Integrating Data and Human Knowledge

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healthcare data x300by Angela Guess

Marzieh Nabi recently wrote in Venture Beat, “As I learned from my work in flight dynamics, to keep an airplane flying safely, you have to predict the likelihood of equipment failure. And today we do that by combining various data sets with real-world knowledge, such as the laws of physics. Integrating these two sets of information — data and human knowledge — automatically is a relatively new idea and practice. It involves combining human knowledge with a multitude of data sets via data analytics and artificial intelligence to potentially answer critical questions (such as how to cure a specific type of cancer). As a systems scientist who has worked in areas such as robotics and distributed autonomous systems, I see how this integration has changed many industries. And I believe there is a lot more we can do.”

Nabi goes on, “Take medicine, for example. The immense amount of patient data, trial data, medical literature, and knowledge of key functions like metabolic and genetic pathways could give us tremendous insight if it was available for mining and analysis. If we could overlay all of this data and knowledge with analytics and artificial intelligence (AI) technology, we could solve challenges that today seem out of our reach.”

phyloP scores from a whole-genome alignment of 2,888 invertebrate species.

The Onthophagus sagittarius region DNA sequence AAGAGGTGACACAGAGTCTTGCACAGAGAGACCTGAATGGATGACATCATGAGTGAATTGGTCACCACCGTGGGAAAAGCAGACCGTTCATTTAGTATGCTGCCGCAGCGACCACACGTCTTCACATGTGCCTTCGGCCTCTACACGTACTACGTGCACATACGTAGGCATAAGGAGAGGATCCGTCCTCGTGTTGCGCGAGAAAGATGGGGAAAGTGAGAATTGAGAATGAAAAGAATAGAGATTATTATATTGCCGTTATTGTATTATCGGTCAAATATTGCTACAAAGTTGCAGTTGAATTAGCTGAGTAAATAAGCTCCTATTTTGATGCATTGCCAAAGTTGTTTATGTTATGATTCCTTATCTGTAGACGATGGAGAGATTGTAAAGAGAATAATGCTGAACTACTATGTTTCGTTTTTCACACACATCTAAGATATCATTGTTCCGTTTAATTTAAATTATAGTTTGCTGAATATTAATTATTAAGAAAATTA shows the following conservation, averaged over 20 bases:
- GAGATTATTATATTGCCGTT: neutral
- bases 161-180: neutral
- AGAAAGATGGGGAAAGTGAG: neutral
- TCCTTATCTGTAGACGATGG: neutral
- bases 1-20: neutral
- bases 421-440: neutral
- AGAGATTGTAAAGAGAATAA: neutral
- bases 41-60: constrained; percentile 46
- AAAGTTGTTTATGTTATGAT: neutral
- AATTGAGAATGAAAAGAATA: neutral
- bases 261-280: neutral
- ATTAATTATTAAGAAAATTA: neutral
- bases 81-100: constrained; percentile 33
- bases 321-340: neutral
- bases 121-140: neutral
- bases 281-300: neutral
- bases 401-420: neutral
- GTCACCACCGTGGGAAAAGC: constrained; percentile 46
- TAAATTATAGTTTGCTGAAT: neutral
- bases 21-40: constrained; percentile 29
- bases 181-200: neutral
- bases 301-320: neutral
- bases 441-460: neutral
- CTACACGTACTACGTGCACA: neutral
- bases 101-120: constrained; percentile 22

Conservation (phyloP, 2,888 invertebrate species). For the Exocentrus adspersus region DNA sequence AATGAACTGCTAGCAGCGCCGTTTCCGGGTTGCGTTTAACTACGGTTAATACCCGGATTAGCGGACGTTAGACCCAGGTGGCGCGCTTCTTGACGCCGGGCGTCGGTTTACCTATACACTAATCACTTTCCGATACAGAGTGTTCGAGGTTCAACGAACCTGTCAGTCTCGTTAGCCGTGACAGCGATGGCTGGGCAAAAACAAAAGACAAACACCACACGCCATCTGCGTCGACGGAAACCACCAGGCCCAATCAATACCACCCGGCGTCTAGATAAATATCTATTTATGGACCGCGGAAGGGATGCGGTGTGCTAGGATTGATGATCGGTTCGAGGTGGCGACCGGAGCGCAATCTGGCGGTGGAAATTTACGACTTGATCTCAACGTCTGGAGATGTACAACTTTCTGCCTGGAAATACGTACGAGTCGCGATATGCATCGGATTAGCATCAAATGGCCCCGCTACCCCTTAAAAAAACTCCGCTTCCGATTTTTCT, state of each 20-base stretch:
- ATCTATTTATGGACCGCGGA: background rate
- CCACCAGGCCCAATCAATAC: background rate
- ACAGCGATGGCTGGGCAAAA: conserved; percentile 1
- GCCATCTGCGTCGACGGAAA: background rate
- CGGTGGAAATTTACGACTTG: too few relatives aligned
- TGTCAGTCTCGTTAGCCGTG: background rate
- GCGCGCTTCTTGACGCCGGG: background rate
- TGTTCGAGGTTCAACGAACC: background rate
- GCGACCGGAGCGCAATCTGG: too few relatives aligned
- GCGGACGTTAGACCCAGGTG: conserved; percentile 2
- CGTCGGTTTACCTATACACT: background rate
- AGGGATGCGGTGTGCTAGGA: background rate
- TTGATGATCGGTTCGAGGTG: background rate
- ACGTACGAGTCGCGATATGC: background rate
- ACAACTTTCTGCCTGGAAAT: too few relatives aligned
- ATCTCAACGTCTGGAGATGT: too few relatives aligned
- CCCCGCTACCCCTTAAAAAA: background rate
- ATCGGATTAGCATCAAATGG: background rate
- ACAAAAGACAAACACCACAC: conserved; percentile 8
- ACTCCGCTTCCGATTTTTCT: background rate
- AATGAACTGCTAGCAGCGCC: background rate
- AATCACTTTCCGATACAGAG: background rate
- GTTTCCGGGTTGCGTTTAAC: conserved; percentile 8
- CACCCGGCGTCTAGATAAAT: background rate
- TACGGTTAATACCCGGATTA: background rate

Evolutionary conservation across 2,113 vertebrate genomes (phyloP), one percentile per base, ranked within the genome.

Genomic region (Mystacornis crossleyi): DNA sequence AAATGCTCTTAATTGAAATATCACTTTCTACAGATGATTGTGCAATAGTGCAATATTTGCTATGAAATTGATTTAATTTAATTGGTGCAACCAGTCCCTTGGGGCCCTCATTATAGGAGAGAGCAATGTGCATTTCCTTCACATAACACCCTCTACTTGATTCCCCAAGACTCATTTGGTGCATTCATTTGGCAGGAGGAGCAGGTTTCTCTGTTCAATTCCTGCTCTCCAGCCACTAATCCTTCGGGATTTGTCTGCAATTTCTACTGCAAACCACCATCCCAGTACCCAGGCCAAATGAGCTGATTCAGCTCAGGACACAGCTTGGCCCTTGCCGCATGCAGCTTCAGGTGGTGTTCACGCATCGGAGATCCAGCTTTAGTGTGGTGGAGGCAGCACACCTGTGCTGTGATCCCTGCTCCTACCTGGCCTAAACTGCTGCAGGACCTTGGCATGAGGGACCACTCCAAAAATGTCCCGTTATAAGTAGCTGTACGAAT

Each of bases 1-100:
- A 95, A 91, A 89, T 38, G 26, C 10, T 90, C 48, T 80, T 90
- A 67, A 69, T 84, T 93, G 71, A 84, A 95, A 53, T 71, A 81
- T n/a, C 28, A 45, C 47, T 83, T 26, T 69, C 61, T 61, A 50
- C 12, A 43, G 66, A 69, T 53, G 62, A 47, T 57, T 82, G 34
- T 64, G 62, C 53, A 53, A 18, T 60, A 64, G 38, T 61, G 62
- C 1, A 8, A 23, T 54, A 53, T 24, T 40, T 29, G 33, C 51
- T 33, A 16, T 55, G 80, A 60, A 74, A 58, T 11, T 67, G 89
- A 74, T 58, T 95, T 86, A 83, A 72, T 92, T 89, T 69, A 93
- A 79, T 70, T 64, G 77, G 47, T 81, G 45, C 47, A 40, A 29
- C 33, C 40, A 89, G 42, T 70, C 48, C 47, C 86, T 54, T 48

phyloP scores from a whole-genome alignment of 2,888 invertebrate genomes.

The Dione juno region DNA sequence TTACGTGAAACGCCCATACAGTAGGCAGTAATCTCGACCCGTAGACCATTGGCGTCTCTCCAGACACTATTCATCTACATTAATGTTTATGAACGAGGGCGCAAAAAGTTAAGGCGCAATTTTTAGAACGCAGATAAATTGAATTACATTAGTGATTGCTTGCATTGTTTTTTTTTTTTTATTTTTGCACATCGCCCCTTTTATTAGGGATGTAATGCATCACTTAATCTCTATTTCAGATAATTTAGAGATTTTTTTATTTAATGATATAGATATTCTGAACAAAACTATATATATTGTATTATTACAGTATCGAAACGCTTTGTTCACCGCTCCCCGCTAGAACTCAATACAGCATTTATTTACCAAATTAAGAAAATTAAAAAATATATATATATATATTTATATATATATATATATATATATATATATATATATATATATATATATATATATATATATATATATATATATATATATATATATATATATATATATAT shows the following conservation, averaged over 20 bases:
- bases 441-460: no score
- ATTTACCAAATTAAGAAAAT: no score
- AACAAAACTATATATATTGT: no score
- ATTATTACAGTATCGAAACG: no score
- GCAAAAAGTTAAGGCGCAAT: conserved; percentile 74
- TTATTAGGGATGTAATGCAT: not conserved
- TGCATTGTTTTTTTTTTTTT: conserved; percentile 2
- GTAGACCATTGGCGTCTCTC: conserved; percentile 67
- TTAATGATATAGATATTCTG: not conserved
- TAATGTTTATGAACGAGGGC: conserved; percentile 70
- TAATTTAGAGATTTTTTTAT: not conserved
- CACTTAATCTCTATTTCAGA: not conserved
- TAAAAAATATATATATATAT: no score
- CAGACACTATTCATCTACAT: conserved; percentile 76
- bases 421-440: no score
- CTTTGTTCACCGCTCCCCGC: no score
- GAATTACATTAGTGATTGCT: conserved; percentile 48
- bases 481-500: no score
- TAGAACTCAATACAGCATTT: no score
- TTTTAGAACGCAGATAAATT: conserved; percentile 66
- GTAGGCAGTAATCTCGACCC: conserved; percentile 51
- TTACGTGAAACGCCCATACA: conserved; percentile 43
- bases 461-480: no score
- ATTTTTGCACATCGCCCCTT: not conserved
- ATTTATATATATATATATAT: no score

Nabi continues, “I’ve been exploring this frontier for quite a few years now – both personally and professionally. During my years of training and continuing into my early career, my father was diagnosed with a sequence of chronic conditions, starting with a brain tumor when he was only 40 years old. Later, a small but unfortunate car accident injured the same area of scalp that had been weakened by radio- and chemotherapy. Then he developed cardiovascular issues resulting from repeated use of anesthesia, and lastly he was diagnosed with chronic lymphocytic leukemia. This unique combination of conditions (comorbidities) meant it was extremely difficult to get insight into his situation.”

Read more here.

Photo credit: Flickr

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